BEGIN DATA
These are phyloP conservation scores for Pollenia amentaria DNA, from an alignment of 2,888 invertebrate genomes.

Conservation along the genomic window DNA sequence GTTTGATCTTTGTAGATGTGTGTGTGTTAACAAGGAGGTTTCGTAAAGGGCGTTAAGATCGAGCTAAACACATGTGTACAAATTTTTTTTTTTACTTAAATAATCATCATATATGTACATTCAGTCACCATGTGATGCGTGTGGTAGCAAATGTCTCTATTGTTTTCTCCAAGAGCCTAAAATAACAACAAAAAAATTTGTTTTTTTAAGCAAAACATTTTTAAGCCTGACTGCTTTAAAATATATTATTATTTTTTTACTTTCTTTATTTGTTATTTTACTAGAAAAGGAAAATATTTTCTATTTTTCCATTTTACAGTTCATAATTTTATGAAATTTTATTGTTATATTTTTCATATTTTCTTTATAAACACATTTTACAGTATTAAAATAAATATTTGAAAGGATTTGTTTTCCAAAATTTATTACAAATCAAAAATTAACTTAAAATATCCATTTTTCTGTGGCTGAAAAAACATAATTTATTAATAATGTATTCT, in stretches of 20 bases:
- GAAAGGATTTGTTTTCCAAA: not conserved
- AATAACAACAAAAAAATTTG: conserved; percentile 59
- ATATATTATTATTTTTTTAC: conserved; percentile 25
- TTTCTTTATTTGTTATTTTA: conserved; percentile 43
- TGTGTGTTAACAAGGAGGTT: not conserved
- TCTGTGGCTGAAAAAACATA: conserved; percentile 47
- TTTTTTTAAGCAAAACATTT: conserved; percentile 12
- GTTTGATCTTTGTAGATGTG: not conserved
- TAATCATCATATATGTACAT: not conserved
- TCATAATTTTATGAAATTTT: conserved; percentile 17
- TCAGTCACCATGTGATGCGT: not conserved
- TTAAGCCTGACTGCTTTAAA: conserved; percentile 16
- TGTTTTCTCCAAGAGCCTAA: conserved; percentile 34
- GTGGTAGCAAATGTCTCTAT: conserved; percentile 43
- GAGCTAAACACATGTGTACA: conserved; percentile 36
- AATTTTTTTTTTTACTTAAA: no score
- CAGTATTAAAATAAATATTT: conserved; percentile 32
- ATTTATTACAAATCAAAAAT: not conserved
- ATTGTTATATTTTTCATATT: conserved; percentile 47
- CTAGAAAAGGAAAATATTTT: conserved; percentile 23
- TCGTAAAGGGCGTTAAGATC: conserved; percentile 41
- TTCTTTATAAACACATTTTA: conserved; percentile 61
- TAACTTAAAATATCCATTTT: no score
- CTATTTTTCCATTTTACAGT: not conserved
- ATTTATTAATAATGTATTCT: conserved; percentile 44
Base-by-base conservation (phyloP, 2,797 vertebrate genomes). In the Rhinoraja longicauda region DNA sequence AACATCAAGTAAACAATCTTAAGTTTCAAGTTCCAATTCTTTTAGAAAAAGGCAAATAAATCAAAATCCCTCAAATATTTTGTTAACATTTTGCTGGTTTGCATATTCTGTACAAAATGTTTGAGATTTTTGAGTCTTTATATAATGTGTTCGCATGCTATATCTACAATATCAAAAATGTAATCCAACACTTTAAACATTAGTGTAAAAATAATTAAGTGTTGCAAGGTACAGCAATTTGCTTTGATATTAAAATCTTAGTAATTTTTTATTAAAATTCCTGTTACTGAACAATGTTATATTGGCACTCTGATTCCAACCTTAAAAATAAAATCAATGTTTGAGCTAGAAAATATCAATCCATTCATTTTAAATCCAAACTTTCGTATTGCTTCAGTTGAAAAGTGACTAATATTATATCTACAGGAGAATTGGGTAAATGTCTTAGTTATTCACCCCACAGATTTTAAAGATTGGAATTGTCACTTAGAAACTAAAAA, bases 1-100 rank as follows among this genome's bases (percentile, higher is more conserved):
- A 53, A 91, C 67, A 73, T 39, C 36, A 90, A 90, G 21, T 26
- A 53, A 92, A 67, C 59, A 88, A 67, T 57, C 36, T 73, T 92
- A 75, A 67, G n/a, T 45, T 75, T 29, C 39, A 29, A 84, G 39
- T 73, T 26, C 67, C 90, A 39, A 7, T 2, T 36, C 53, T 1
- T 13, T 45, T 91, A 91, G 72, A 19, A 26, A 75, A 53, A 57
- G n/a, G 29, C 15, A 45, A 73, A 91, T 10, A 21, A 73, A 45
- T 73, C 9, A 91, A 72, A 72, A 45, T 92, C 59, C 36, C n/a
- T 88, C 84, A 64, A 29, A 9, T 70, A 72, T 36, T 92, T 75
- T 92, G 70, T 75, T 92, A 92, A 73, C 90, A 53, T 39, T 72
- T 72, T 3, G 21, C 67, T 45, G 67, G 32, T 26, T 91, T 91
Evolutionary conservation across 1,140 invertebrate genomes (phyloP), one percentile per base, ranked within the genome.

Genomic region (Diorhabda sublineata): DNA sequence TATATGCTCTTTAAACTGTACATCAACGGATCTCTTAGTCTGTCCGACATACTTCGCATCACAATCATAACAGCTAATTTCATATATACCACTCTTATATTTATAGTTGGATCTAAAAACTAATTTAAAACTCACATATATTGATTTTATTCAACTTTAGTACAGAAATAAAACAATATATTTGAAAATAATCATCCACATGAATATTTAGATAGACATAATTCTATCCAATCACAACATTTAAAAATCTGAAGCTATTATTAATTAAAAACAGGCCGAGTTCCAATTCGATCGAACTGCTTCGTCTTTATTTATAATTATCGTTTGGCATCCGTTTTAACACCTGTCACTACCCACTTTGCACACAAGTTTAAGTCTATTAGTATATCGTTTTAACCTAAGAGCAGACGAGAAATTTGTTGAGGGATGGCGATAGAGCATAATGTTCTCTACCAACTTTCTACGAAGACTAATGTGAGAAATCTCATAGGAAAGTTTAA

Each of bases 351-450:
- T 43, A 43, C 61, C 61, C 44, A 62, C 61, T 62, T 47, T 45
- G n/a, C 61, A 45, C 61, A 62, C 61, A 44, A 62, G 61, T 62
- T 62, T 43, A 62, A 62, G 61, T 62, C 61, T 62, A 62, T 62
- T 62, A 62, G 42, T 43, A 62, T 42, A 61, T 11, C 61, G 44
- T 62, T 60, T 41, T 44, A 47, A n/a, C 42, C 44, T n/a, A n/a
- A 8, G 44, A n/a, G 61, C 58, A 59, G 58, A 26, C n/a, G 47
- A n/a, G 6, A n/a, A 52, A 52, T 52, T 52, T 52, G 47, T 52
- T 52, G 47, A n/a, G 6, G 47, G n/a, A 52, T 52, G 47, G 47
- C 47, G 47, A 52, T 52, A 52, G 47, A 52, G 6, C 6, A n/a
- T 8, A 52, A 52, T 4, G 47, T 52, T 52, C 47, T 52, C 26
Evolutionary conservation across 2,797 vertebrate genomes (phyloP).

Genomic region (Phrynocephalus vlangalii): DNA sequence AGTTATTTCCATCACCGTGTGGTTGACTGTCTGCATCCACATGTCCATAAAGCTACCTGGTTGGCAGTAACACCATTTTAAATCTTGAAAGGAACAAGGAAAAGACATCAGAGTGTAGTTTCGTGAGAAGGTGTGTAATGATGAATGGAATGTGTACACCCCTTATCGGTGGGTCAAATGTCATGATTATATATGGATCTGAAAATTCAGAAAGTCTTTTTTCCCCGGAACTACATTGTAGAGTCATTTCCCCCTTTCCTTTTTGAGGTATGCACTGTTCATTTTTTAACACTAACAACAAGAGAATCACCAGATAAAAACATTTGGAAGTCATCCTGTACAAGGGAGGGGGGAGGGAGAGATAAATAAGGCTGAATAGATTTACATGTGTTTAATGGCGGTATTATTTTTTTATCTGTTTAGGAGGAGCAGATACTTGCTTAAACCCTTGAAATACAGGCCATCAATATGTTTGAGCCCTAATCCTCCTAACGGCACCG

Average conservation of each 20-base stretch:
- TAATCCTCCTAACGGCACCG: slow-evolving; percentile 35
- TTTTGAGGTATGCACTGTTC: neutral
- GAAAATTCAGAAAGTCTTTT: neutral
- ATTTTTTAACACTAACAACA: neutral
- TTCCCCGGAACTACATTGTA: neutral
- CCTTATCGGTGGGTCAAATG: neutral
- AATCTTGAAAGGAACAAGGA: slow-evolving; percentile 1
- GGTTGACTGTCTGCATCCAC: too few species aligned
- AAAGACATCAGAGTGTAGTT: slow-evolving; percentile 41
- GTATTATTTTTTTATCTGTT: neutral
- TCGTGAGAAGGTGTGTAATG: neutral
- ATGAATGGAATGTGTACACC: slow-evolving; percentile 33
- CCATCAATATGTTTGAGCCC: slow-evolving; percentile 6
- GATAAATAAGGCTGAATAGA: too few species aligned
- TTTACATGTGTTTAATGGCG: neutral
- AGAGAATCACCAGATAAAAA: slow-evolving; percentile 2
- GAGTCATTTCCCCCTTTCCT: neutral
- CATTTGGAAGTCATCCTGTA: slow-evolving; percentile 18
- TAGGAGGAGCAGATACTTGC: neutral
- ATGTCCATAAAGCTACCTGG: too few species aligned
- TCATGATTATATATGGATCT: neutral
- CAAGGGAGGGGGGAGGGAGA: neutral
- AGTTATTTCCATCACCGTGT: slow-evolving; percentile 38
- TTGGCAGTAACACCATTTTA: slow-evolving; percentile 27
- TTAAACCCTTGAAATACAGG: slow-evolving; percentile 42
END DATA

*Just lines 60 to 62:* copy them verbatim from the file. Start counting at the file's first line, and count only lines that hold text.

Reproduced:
- CCTTATCGGTGGGTCAAATG: neutral
- AATCTTGAAAGGAACAAGGA: slow-evolving; percentile 1
- GGTTGACTGTCTGCATCCAC: too few species aligned